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Cities Community Encinitas Featured

Sand dunes plan heads to Coastal Commission

ENCINITAS — Plans for a network of sand dunes to protect Coast Highway 101 in south Cardiff are now waiting to be heard by the California Coastal Commission.

A notice of pending permit recently appeared on Cardiff State Beach near the Chart House restaurant, alerting visitors that the city’s project application was pending before the state agency.

The notice coincides with the Encinitas Planning Commission’s approval of the project in June.

Crews would erect a series of sand dunes covered with native plants stretching from just south of Chart House restaurant and the rest of Cardiff’s “restaurant row” for a half mile to the entrance of Seaside Reef State beach west of the highway.

The project’s goal is to protect a low-lying section of Coast Highway 101, which is prone to flooding and erosion during storm events that thrust the tide onto the highway. The city has had to close the stretch of road — which supports more than 20,000 motorists daily — more than 50 times in recent years.

But unlike most protective barriers such as seawalls and large boulders known as rip-rap, which accelerate sand depletion along the shores they protect, these “living dunes” are a considered to be a more environmentally favorable alternative. The structures will erode over time, casting sand onto the shoreline.

The dunes will also be capped at 3 feet, so as to not obstruct motorists’ view of the ocean on the scenic drive, city officials said.

Sand for the project is coming from the adjacent San Elijo Lagoon, where a massive dredging project next year is part of the lagoon’s long-anticipated restoration.

Numerous groups support the project, including the Department of State Parks, which owns the beach where the dunes will be located, the San Elijo Lagoon Conservancy, which will be helping to plant the native plants atop the dunes, and the Scripps Institution of Oceanography and the Surfrider Foundation, which both offered the city advice on the project.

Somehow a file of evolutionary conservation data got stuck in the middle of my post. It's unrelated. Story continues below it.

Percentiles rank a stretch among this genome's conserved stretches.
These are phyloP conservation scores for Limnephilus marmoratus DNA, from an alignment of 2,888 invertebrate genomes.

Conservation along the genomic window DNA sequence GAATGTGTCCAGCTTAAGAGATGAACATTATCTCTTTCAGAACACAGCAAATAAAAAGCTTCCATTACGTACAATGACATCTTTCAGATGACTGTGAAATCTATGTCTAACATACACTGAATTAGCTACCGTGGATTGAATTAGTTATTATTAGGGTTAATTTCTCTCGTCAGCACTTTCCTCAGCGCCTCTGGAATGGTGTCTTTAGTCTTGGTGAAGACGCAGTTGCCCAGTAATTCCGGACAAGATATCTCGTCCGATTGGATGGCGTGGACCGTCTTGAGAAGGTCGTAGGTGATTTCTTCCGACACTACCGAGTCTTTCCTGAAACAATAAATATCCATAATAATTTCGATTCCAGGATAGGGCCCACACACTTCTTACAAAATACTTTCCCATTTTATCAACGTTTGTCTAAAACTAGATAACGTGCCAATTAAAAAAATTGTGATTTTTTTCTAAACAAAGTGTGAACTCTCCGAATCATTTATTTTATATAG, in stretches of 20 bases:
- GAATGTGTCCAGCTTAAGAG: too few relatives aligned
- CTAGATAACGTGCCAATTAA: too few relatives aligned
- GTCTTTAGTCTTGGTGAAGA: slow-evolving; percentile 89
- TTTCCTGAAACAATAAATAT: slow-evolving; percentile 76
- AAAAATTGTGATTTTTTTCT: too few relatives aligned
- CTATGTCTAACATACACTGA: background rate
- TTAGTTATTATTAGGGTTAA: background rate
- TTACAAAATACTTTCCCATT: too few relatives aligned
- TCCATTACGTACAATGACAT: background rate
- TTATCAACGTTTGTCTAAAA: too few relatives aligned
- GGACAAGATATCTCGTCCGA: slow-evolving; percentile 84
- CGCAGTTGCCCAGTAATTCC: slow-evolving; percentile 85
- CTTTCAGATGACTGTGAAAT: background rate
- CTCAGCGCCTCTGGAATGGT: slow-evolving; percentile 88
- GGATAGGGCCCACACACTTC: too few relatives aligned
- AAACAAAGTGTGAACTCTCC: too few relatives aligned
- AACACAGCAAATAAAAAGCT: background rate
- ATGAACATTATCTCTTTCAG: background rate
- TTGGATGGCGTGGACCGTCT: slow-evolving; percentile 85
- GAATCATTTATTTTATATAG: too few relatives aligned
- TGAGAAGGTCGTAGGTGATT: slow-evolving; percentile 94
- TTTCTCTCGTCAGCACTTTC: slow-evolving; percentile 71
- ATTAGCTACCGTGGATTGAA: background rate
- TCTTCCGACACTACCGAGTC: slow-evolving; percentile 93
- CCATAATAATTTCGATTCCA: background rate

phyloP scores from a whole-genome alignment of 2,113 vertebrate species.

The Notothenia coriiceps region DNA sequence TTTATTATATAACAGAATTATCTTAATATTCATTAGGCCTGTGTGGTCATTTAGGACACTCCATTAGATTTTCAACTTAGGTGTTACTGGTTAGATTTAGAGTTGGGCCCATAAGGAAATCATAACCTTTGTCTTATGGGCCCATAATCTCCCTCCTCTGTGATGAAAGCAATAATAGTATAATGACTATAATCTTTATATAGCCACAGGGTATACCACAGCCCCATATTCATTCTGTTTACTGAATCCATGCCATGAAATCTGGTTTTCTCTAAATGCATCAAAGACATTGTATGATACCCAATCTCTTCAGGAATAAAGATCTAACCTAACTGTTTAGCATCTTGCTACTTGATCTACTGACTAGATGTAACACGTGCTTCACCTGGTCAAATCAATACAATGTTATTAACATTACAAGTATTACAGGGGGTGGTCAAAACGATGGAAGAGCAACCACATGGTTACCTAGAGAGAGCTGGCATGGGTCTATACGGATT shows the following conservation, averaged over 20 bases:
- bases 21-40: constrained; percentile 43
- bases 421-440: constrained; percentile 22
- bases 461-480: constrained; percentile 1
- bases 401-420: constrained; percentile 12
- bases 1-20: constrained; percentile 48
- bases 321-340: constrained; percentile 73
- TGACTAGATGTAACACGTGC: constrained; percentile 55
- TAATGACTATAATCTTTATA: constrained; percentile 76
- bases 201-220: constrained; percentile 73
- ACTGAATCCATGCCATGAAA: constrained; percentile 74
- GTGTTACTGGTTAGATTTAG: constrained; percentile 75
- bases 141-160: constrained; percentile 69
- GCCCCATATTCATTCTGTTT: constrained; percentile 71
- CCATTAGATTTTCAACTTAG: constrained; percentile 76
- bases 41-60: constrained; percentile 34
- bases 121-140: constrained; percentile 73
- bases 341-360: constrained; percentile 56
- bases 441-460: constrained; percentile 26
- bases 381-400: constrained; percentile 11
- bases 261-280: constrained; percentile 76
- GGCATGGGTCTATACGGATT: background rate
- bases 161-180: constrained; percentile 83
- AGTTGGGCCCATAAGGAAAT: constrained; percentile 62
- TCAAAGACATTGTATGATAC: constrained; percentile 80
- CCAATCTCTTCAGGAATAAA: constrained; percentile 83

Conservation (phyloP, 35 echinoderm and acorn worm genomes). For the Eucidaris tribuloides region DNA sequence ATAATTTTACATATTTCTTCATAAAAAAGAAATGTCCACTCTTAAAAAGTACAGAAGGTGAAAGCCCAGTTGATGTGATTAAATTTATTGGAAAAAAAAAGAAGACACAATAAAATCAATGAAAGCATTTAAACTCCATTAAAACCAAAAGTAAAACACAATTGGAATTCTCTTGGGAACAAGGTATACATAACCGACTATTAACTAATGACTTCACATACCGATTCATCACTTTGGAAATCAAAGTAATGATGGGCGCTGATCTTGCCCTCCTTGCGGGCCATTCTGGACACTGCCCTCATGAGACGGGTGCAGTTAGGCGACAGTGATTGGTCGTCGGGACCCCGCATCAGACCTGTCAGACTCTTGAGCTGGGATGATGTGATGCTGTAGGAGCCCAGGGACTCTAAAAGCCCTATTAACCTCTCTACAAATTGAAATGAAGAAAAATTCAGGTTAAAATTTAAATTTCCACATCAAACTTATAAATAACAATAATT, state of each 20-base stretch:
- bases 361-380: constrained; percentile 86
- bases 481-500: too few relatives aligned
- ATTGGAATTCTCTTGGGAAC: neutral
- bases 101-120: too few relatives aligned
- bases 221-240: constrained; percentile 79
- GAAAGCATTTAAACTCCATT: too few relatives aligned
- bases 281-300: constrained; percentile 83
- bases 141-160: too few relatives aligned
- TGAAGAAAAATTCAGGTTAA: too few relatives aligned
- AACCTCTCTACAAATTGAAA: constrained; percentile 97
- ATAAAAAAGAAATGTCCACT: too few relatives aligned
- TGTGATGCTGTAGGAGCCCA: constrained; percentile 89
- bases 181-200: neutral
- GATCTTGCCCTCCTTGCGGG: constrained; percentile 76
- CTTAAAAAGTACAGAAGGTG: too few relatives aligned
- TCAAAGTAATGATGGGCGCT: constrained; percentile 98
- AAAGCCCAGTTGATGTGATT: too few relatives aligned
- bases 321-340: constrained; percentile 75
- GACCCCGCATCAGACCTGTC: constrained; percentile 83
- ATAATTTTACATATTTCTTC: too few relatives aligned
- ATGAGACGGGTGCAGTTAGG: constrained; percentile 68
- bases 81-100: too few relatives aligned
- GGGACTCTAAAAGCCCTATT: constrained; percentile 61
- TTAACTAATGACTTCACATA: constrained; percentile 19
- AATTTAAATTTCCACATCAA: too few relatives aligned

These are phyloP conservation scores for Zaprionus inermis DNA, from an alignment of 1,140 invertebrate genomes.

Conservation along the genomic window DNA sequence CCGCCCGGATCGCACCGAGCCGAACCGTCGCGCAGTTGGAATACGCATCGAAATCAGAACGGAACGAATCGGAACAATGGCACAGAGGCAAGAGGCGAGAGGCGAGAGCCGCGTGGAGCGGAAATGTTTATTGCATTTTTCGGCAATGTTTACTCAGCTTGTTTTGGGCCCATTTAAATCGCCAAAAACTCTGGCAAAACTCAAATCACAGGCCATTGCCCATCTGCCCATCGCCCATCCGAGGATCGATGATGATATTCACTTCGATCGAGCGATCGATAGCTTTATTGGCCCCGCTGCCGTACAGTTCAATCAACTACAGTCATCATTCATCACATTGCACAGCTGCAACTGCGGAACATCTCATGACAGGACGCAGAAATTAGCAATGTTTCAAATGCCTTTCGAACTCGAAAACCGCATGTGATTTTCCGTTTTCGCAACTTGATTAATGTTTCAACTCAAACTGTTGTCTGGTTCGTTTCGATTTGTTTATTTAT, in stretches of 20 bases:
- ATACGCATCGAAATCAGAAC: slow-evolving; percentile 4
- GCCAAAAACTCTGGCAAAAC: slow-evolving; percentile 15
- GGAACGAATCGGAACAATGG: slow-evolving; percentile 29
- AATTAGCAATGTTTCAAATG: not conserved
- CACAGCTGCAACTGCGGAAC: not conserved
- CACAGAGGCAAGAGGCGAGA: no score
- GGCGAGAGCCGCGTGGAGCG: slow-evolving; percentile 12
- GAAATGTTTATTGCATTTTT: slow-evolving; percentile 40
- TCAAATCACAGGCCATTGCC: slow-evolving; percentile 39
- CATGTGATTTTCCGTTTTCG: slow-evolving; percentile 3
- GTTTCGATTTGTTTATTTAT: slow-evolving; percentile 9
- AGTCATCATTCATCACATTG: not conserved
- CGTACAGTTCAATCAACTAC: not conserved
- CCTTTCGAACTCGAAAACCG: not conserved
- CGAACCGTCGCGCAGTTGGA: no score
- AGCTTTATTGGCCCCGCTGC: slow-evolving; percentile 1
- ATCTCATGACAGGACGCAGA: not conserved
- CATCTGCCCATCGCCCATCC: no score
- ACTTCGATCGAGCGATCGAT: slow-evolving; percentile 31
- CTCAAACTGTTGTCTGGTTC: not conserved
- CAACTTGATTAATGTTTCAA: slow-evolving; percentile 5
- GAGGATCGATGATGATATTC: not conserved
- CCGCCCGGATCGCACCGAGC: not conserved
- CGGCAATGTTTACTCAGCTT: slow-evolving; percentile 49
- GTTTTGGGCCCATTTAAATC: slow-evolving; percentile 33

Robin Greene, the state parks superintendent who oversees San Diego’s state beaches, voiced her support for the project, which she said was good for the local environment and the safety of the roadway.

“I think it strikes that balance pretty well,” Greene said. “The road needs to be protected, but if we can do it in a way that adds to the natural environment of the coastline, that’s the best alternative.”

Don’t expect construction to begin this summer, however, officials said. Pending Coastal Commission approval, officials expect to move forward with the project in January 2018 and complete it by June 2018.

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1 comment

Kasey doyle August 26, 2017 at 9:49 pm

This is the most ridiculous fix I could think of. Ever heard of the term shovel sand against the surf? A head high swell and high tide can take a way more sand then man and move. Another factor overlooked is that native plants will not grow in the dunes because it’s too close to the sea and beach goers will trample the plants before they can get established. This excess sand will smother our reefs and ruin the surf.

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